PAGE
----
5. However, something very important had happened in the nineteenth century that radically changed the status of ‘persons of color’—notwithstanding the fact that the widespread ban on interracial marriage was then deeply rooted in our nation’s history. The Supreme Court in the infamous Dred Scott Case (Scott v. Sandford, 60 U.S. (19 How.) 393 (1857) had ruled (among other things)  that free, native-born Blacks were not, nor could they ever be, citizens of the United States because of their inferior and degraded caste status based upon their race and color. According to the Court, free Blacks “can … claim none of the rights and privileges which that instrument provides for and secures to citizens of the United States” (ibid., 405). Thus, they were not constitutionally entitled to “the rights of man and the rights of the people.”  (Ibid., 409). (I suppose Taney meant the specific rights of the First, Second, and Fourth Amendments.) It was because of that inferior and degraded caste status that all slave states and most free states had prohibited intermarriage between Whites and Blacks. (Ibid., 408-09, 413-14.) According to the Court, were native-born free Blacks citizens of the United States, then they would have been exempt from discriminatory laws and practices that were the badges and incidents of an inferior and degraded caste status based upon race and color. (Ibid., 416-17.)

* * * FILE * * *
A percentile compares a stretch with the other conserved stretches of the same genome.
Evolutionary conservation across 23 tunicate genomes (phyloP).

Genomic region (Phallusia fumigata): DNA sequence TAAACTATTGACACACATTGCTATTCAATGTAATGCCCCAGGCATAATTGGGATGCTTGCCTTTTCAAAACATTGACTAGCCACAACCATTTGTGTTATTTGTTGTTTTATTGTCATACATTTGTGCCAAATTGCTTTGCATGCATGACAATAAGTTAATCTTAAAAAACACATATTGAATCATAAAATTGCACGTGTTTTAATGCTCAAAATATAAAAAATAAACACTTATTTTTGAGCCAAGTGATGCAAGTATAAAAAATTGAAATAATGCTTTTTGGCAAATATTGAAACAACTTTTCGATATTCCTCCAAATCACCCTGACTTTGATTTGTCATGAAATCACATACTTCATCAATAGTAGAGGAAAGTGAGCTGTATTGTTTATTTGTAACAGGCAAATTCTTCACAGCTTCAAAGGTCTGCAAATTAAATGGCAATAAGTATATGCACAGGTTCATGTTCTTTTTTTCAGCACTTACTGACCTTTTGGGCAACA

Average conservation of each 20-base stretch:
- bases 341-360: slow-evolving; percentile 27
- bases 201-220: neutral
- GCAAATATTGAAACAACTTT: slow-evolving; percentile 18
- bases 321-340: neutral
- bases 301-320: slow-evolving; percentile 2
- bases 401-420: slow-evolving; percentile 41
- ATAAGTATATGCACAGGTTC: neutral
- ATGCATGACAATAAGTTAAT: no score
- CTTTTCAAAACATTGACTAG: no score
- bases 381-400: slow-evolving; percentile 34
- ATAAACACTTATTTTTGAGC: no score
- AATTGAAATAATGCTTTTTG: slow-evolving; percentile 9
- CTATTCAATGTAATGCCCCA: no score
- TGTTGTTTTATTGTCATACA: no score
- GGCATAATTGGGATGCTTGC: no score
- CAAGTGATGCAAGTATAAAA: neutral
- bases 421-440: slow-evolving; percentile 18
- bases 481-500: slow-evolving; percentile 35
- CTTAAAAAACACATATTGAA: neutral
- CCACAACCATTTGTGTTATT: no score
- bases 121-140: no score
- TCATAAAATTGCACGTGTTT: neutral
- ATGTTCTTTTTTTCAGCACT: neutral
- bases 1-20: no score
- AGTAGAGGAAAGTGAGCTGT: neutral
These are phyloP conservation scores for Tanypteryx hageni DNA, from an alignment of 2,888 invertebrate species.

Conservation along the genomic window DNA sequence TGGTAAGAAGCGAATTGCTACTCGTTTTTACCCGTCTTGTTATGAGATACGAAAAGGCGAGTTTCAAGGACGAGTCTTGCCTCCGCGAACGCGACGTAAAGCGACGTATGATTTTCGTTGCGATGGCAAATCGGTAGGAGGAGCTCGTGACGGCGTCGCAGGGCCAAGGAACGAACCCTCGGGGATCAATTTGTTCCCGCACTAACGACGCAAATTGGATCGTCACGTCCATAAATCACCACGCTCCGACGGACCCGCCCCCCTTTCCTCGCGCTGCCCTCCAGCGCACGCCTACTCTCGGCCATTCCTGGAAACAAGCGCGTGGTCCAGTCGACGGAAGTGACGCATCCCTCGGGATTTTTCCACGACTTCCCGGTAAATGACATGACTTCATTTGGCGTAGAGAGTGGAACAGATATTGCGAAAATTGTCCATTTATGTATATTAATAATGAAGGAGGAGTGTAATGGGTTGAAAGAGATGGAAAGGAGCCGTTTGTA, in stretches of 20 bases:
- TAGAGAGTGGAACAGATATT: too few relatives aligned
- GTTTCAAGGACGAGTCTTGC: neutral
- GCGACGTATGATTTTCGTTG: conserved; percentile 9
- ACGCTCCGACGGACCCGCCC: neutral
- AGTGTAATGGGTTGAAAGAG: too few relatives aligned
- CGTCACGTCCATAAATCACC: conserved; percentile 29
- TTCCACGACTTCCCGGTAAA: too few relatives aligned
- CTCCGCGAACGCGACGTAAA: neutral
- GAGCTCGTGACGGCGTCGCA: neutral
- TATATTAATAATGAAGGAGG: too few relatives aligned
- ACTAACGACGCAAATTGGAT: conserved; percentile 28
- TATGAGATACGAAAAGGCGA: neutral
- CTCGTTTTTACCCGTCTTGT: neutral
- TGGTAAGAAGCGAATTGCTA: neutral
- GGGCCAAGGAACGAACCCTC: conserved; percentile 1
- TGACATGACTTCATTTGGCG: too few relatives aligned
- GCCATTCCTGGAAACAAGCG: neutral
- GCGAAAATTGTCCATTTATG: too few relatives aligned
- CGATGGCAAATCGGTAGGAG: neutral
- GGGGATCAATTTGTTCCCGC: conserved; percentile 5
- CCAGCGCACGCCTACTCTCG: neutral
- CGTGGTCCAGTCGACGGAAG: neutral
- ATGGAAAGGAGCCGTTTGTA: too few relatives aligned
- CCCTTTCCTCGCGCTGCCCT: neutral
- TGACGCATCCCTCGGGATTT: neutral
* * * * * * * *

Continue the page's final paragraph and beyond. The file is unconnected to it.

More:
6. Recall that the Thirteenth Amendment (1865), thus before the adoption of the Fourteenth Amendment (1868), had abolished slavery, and arguably had nullified all the legal disabilities which were the essential badges and incidents of slavery. However, it was much disputed whether the Civil Rights Act of 1866, which had declared that virtually all native-born persons (with certain exceptions) are American citizens and entitled to certain civil rights, was constitutional with respect to its applicability to the states—or had even constitutionally altered the status of free, native-born Blacks as to their status as nationals but not citizens of the United States. The adoption of the Fourteenth Amendment, however, indeed radically altered the constitutional status of native-born Blacks. First, citizenship clause overruled Dred Scott decision insofar as it held that native-born Blacks were not, and could not become, American citizens. (The Slaughter-House Cases, 83 U.S. (Wall.) 36, 72-73 (1873.) Second, the Court declared in Strauder v.West Virginia, 100 US. 303, 307-08 (1880):

 The words of the [Fourteenth] Amendment, it is true, are prohibitory, but they contain a necessary implication of a positive immunity, or right, most valuable to the colored race—the right of exemption from unfriendly legislation against them distinctively as colored; an exemption from legal discrimination, implying inferiority in civil society, lessening the security of their enjoyment of the rights that others enjoy, and discriminations which are steps towards reducing them to the condition of a subject race.